Good Bad Not Evil
A few years ago at the Comet, I watched as Black Lips frontman Cole Alexander whipped his peter out and played a few notes on his guitar with it. Then the other guitarist threw his instrument at the bassist, and the bassist punched him in the face. A shower of plastic beer cups from the crowd ensued as the whole band rolled around on the Comet's nasty floor.
It was stupid, boozy, sweaty, and awesome, and it got the group a lot of attention. And then the Black Lips stopped doing much of that crazy shit and started saying they wanted their music to be taken a little more seriously. Today, we have a wealth of indie rockers playing it too safe. Not just on record and onstage, but hell, some of them probably have life insurance policies. I can't imagine any member of the Black Lips planning for the worst. But, Jesus, they should. These guys, at least on the surface, sound like animals. The group embodies the long-lost belief that the band that drinks heavily, plays raggedly, and walks offstage with a bruise or three goes home that night a winner. If they wanted fans to focus on the music and not their vomiting onstage, they had to first give them a reason to. Critics of Black Lips had often commented on the lifelessness of their studio albums. Finally, last year, they provided one with Los Valientes del Mundo Nuevo. Of course, it was a live recording of a show they played in Tijuana. The crowd was insane and drunk, and so was the band. The Black Lips didn't play their songs, they attacked and destroyed them. Songs like "M.I.A." and "Sea of Blasphemy" were like torn rags by the time they were through. But it doesn't take simple drunkenness to pull this off; it takes practice and skill and then lotsa drinkin'. It was obvious from Los Valientes that there were serious musicians behind all the vomitoriums and dick-guitar. The question remained: Could they follow up that raucous beauty with a decent studio effort? Well, I don't know how they did it, but the Black Lips officially made an excellent studio album.
Good Bad Not Evil is a psych-garage record that teeters, like their live show, on the brink of collapse. There isn't a bit of tone or energy sacrificed. The vocals are off-key, the guitars and drums all sound frazzled and disconnected. They keep their neo-Nuggets sound alive with songs like "Veni Vidi Vici" and "Cold Hands." These are like the LSD anthems of yesteryear, especially the opener, "I Saw a Ghost (Lean)," with its reverb-y chorus: "Come on trip/Come on trip/Come on triiiiiiiiiip." Elsewhere, faintly Middle Eastern riffs conjure imagery of opium dens and deranged desert hallucinations, and "Step Right Up" echoes the druggy frenzy of the Velvets' "Run Run Run."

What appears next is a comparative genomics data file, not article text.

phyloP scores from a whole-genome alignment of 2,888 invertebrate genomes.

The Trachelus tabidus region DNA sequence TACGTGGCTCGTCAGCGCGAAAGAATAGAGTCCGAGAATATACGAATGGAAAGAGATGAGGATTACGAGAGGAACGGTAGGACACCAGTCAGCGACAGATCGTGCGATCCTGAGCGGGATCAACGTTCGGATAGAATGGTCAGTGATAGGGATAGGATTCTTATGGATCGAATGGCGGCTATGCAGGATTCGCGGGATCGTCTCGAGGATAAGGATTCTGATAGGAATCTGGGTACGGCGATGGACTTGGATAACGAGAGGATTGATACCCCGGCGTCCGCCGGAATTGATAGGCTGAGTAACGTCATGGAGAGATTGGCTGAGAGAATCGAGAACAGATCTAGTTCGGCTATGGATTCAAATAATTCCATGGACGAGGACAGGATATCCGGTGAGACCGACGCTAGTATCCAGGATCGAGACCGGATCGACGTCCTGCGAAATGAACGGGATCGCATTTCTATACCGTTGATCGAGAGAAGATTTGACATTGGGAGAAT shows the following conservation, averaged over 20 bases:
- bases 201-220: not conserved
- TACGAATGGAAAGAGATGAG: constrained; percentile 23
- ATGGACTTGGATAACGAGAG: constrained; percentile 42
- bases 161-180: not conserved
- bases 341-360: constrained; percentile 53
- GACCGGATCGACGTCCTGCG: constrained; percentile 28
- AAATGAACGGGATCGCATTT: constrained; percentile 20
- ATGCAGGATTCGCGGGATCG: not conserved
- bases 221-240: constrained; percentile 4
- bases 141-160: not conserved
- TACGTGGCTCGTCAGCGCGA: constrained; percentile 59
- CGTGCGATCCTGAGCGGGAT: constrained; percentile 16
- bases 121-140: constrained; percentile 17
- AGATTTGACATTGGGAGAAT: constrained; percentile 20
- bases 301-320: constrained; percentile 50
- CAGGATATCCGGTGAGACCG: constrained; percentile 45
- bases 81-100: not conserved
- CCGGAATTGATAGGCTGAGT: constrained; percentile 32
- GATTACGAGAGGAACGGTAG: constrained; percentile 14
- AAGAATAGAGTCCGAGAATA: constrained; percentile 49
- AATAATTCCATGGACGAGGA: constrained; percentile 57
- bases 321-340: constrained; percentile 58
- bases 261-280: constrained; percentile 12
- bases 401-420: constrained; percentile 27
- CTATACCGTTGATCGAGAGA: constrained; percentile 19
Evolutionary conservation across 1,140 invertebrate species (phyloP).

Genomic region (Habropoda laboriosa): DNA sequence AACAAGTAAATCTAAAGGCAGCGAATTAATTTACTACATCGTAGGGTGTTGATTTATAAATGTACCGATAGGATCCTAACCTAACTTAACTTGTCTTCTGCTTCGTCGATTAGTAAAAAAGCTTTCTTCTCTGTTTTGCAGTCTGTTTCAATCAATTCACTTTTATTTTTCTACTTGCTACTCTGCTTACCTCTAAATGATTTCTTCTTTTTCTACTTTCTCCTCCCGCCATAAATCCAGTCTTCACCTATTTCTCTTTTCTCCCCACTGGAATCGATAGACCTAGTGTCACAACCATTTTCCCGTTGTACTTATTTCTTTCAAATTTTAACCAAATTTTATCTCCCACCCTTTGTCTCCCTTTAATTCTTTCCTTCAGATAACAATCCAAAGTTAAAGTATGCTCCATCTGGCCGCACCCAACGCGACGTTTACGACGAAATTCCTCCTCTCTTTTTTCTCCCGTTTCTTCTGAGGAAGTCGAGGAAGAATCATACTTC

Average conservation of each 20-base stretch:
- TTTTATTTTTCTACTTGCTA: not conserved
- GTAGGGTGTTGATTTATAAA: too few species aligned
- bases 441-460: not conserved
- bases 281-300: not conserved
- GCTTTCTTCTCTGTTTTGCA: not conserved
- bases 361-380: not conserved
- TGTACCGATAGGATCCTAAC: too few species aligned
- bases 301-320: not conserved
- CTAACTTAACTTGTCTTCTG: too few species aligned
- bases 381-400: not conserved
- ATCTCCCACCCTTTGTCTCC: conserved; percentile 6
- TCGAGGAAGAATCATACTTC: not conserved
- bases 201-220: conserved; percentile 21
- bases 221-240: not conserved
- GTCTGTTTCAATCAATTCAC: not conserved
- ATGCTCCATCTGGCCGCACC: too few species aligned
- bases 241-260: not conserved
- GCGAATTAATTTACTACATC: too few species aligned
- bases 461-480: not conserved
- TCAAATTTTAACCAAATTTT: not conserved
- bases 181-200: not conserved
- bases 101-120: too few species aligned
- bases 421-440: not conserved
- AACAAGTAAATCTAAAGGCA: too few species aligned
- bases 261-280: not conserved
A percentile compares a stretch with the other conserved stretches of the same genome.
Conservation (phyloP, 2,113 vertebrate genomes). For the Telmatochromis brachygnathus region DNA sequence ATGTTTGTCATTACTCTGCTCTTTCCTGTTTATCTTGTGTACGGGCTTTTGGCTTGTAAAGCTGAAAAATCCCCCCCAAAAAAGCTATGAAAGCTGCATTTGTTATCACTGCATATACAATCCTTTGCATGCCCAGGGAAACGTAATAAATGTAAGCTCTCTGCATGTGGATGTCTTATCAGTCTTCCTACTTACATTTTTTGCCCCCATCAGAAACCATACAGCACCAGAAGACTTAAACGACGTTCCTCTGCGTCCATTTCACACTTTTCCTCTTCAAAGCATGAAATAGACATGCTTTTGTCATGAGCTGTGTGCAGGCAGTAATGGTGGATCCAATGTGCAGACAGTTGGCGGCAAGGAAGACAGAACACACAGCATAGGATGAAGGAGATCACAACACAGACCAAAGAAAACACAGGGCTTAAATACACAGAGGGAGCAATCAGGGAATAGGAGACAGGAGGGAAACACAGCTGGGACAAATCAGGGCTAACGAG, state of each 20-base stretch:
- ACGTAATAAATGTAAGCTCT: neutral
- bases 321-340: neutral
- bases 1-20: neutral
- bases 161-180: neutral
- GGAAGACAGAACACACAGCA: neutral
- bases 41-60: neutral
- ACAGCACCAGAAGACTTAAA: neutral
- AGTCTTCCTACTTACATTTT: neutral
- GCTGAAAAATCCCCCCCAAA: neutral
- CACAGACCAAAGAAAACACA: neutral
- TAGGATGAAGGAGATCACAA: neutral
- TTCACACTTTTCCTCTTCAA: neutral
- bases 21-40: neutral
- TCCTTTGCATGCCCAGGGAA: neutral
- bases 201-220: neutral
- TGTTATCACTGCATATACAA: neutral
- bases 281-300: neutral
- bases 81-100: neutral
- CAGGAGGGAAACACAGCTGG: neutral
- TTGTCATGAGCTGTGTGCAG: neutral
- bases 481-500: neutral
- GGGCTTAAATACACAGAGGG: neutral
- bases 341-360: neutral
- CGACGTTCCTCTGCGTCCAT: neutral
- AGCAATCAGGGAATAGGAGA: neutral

For all its drugginess and booziness, the best thing about this record (and the band) is its sense of humor. On "Navajo" they cast aside all political correctness, building the song around a cliché war stomp with lyrics about falling in love with a Native American ("She took me to a powwow way out on the plains/Runs With Bears danced and brought the rains"). Later, on "How Do You Tell a Child That Someone Has Died," they butcher the shit out of country music, mocking it in a way similar to the Stones' earliest excursions into the genre. The album's keystone track, "Bad Kids," is pure '50s greaser slop, an anthem for the troublemakers in school ("Don't try to give us pills/Oh wait, give us all the pills" and "Smoke cigs in the bathroom stall/Spray-paint a penis on the wall").
When they try to get topical, however, the shit falls apart. "O Katrina!" is about—you guessed it—Hurricane Katrina. "Oh Katrina, why you gotta be so mean/You broke my heart down in New Orleans" sings Alexander. Somehow, coming from guys who, if they ain't goofing off, they're getting fucked up, it's hard to take seriously. Luckily, it sounds like the band doesn't either; the liner notes state: "After writing Katrina we have a acquired a more windswept look that may be seen in the fall editions of GQ magazine." BRIAN J. BARR
The New Pornographers
The New Pornographers rarely grab listeners the first time around. Even after two or three spins, their songs don't reveal that much—a tiny hook here, a slight turn of phrase there. Challengers, their fourth album, is no different. At first, it sounds like a solid if not particularly melodic set of songs. But then it grasps with such force, you'll wonder how you initially overlooked its sway. Challengers is indeed a more challenging record than the Canadian group's previous albums. It's a bit more meditative and complex than 2005's relatively straightforward Twin Cinema. Its best song, the slow-building "My Rights Versus Yours," is erected atop a sequence of abstract words and a vaguely British lilt circa 1977. The Pornographers even get epic on the six-minute "Unguided," in which frontman A.C. Newman contemplates his recent move to Brooklyn. Their most famous member, Neko Case, plays a relatively supporting role on Challengers, checking in with only one stellar solo showcase: the lovely "Go Places." But as their individual personalities give way to the bigger picture—check out the closing "The Spirit of Giving," where all eight Pornographers truly band together—the appeal is obvious from the start. MICHAEL GALLUCCI
The New Pornographers play the Showbox, 1426 First Ave., 628-3151, www.showboxonline.com. $20 adv./ $22 DOS. 8 p.m. Fri., Sept. 14–Sat., Sept. 15.